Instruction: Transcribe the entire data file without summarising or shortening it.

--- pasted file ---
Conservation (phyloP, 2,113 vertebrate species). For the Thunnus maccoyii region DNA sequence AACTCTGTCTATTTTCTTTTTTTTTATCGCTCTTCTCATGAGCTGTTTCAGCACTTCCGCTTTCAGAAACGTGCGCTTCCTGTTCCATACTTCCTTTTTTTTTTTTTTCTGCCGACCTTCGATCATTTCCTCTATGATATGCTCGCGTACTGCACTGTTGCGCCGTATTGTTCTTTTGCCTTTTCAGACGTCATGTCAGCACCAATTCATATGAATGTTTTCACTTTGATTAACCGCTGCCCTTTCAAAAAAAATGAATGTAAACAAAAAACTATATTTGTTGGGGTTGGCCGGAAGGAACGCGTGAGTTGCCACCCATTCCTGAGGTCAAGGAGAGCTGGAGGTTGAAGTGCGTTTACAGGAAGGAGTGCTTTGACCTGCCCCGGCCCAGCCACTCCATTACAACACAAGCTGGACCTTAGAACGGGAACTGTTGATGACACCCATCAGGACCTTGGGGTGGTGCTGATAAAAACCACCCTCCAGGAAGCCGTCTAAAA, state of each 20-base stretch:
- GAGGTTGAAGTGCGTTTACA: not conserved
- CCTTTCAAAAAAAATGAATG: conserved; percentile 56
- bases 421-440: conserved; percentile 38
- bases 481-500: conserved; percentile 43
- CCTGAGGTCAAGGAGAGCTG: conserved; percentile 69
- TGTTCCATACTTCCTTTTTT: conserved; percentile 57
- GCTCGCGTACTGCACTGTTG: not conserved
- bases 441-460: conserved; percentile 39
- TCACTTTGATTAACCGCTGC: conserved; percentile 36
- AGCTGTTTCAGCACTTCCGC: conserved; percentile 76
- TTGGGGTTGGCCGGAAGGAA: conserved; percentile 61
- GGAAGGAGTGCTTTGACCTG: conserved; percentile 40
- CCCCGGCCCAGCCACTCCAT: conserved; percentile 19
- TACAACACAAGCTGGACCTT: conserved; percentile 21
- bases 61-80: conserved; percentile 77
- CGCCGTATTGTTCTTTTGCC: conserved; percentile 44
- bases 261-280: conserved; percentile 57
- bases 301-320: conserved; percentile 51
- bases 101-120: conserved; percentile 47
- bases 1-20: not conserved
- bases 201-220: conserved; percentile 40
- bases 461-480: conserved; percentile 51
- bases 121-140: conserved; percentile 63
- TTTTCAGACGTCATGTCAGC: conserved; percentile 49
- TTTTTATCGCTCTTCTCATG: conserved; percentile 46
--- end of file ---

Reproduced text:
Conservation (phyloP, 2,113 vertebrate species). For the Thunnus maccoyii region DNA sequence AACTCTGTCTATTTTCTTTTTTTTTATCGCTCTTCTCATGAGCTGTTTCAGCACTTCCGCTTTCAGAAACGTGCGCTTCCTGTTCCATACTTCCTTTTTTTTTTTTTTCTGCCGACCTTCGATCATTTCCTCTATGATATGCTCGCGTACTGCACTGTTGCGCCGTATTGTTCTTTTGCCTTTTCAGACGTCATGTCAGCACCAATTCATATGAATGTTTTCACTTTGATTAACCGCTGCCCTTTCAAAAAAAATGAATGTAAACAAAAAACTATATTTGTTGGGGTTGGCCGGAAGGAACGCGTGAGTTGCCACCCATTCCTGAGGTCAAGGAGAGCTGGAGGTTGAAGTGCGTTTACAGGAAGGAGTGCTTTGACCTGCCCCGGCCCAGCCACTCCATTACAACACAAGCTGGACCTTAGAACGGGAACTGTTGATGACACCCATCAGGACCTTGGGGTGGTGCTGATAAAAACCACCCTCCAGGAAGCCGTCTAAAA, state of each 20-base stretch:
- GAGGTTGAAGTGCGTTTACA: not conserved
- CCTTTCAAAAAAAATGAATG: conserved; percentile 56
- bases 421-440: conserved; percentile 38
- bases 481-500: conserved; percentile 43
- CCTGAGGTCAAGGAGAGCTG: conserved; percentile 69
- TGTTCCATACTTCCTTTTTT: conserved; percentile 57
- GCTCGCGTACTGCACTGTTG: not conserved
- bases 441-460: conserved; percentile 39
- TCACTTTGATTAACCGCTGC: conserved; percentile 36
- AGCTGTTTCAGCACTTCCGC: conserved; percentile 76
- TTGGGGTTGGCCGGAAGGAA: conserved; percentile 61
- GGAAGGAGTGCTTTGACCTG: conserved; percentile 40
- CCCCGGCCCAGCCACTCCAT: conserved; percentile 19
- TACAACACAAGCTGGACCTT: conserved; percentile 21
- bases 61-80: conserved; percentile 77
- CGCCGTATTGTTCTTTTGCC: conserved; percentile 44
- bases 261-280: conserved; percentile 57
- bases 301-320: conserved; percentile 51
- bases 101-120: conserved; percentile 47
- bases 1-20: not conserved
- bases 201-220: conserved; percentile 40
- bases 461-480: conserved; percentile 51
- bases 121-140: conserved; percentile 63
- TTTTCAGACGTCATGTCAGC: conserved; percentile 49
- TTTTTATCGCTCTTCTCATG: conserved; percentile 46